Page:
The ongoing attention to access requests and enforcement should be one clear factor putting all organizations on notice that time is well past for respecting and meeting access right requirements. The requirements contained in the HIPAA privacy rule are relatively quite clear and set out a clear process to follow.

However, taking the time to understand and then incorporate those requirements into a workflow does not always occur. Taking the time to devote that effort is well worth the investment because it can improve relations with individuals aside from the compliance benefits.

Beyond actually understanding the language of the HIPAA regulations, getting more detail from OCR when resolving alleged non-compliance would be quite helpful. Just seeing that an organization did not respond in a timely manner is not enough. That is especially true as the settlements appear to be focusing on less egregious examples of delayed responses. Seeing the facts could also help inform where issues in meeting the requirements are arising. Learning by example is often the best way to appreciate a requirement and then adapt to another organization.

Inclusion of more detail is an opportunity for OCR to engage the community and provide better guidance. That could potentially require the entity subject to the resolution to agree, but there would arguably some reasonable pressure to apply to obtain that cooperation. The benefit of informing the wider industry as to expectations and pain points should be appealing.

Another area where more detail would be beneficial is in understanding how the specific penalty amount was imposed. A desire for information as to how the amount is determined has long been a wish when it comes to HIPAA resolutions and it is likely a pipe dream. While it may be a big hope to get that insight, keeping up the pressure on that front could help get some of the process revealed. Absent the information, a solid working assumption remains that the penalty is determined by an organization’s ability to pay.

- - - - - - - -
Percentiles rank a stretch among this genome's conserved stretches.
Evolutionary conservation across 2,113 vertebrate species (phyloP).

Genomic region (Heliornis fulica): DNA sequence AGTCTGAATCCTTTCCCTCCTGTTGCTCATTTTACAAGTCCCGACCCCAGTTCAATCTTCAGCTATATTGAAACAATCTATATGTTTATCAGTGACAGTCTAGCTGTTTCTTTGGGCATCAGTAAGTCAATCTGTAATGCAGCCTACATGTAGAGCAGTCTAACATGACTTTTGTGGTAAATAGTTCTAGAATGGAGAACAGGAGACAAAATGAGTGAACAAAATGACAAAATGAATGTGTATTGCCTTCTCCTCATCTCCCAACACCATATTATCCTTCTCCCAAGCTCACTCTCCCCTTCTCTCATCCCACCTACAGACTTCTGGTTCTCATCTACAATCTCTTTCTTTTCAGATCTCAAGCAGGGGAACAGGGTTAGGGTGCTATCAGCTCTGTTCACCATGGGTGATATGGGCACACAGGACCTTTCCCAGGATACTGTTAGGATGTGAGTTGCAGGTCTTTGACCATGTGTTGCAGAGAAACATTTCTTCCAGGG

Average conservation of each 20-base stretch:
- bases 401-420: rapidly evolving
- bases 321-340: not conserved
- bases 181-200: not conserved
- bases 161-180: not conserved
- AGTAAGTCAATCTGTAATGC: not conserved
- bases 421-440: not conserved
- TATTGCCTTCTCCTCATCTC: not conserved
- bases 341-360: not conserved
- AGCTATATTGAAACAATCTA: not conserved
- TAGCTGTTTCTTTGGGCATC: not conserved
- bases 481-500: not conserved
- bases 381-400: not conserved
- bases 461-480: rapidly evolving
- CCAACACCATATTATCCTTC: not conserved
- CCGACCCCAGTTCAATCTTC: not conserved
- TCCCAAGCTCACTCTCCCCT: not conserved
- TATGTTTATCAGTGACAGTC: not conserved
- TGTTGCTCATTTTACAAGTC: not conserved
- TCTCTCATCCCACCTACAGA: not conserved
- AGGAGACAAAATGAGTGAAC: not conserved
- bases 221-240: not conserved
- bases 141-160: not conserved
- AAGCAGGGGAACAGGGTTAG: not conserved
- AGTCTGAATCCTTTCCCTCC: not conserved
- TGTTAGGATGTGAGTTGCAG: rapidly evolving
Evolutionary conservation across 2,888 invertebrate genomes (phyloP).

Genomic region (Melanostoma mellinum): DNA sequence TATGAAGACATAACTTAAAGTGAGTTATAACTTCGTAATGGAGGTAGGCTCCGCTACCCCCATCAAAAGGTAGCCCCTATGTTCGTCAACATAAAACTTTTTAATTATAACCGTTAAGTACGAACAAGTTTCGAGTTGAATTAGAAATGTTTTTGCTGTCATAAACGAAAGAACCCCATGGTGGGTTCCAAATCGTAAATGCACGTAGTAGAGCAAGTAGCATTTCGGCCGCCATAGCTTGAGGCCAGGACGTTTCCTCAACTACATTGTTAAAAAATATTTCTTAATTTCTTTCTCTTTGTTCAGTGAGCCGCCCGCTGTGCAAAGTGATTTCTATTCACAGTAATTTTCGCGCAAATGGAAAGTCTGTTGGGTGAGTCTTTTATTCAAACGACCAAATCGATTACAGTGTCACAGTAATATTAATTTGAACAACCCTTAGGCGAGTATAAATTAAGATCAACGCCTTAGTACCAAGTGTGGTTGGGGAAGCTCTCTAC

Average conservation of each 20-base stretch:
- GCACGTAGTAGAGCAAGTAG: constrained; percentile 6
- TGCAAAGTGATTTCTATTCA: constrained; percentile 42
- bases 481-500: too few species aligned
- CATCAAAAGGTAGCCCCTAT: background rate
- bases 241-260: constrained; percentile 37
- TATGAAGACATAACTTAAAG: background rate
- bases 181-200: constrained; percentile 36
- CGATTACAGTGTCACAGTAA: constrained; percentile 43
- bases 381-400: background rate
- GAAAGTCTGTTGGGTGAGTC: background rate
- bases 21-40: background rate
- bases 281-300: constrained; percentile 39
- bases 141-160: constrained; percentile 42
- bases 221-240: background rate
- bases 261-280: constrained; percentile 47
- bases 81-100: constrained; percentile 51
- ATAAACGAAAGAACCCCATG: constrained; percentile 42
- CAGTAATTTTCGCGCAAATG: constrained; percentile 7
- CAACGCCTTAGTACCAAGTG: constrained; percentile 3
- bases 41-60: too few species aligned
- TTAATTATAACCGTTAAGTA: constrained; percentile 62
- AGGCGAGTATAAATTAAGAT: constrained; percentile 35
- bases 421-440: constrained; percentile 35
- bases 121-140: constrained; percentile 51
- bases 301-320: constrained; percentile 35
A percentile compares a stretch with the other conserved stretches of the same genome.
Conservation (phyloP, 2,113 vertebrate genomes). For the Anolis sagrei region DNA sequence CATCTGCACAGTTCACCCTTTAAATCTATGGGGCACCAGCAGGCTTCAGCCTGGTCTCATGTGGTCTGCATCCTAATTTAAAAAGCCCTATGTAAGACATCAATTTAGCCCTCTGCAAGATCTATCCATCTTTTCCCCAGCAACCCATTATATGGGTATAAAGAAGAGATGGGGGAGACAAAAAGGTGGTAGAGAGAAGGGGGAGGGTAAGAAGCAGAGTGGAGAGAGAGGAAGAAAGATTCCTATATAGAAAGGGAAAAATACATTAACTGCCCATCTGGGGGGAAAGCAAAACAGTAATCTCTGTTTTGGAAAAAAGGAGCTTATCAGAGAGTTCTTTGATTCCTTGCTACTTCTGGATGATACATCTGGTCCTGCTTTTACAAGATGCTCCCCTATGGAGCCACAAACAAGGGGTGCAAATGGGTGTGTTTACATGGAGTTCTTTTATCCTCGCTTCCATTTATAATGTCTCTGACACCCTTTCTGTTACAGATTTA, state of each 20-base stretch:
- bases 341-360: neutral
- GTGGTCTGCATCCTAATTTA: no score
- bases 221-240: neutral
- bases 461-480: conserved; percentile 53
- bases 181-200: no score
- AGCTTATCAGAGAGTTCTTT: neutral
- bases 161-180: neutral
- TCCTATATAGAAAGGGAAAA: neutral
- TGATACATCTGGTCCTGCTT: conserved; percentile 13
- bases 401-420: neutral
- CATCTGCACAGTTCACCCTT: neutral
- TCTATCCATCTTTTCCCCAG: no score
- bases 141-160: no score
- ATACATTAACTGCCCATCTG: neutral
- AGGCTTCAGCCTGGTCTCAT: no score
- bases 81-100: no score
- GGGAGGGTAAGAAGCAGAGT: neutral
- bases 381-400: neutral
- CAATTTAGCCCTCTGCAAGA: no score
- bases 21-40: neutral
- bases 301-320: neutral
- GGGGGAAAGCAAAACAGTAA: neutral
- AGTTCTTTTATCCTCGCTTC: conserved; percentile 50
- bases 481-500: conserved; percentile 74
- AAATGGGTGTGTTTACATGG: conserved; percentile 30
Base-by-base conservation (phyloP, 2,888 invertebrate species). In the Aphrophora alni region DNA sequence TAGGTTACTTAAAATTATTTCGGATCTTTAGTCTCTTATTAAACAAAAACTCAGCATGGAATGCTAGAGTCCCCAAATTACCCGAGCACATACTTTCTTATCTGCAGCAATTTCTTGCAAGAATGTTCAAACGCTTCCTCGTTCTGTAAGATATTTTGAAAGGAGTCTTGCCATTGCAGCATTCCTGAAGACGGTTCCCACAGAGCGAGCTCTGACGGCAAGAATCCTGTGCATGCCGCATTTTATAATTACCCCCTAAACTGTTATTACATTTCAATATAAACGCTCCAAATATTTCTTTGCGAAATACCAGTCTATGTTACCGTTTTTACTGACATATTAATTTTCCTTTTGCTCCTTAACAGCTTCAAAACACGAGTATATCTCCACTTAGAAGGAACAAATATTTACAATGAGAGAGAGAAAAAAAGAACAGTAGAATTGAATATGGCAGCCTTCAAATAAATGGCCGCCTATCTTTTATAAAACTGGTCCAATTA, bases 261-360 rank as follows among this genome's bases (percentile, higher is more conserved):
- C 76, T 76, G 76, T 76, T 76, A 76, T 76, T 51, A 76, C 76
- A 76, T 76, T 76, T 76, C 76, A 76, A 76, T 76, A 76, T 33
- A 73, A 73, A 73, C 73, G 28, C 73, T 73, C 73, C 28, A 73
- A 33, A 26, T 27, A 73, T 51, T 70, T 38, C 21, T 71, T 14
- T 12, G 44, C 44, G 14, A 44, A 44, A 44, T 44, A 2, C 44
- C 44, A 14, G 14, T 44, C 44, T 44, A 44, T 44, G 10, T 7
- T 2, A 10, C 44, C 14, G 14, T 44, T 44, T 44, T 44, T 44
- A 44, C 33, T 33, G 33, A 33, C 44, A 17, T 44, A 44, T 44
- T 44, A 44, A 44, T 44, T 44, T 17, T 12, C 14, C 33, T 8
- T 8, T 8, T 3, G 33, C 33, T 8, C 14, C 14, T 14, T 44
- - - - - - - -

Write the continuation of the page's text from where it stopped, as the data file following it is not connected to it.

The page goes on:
While waiting (potentially for a very long time) for more insight into resolutions, it is well past time for organizations to review access processes and confirm compliance with HIPAA requirements. Review now is important, given pending changes to the regulations that are expected to result in some changes to the right of access requirement.

From that perspective, comparing current in force practices with both the existing regulation and the proposed rule would be helpful to prepare for upcoming changes and lay the groundwork for modifications.

Additionally, it is also necessary to consider the new access rights created through the information blocking rules. Individuals want their data and benefits are clear, so organizations should seek to use an open approach as a distinguishing factor.

Matt Fisher is a corporate and regulatory healthcare attorney. Matt is currently General Counsel for Carium, a virtual care platform company.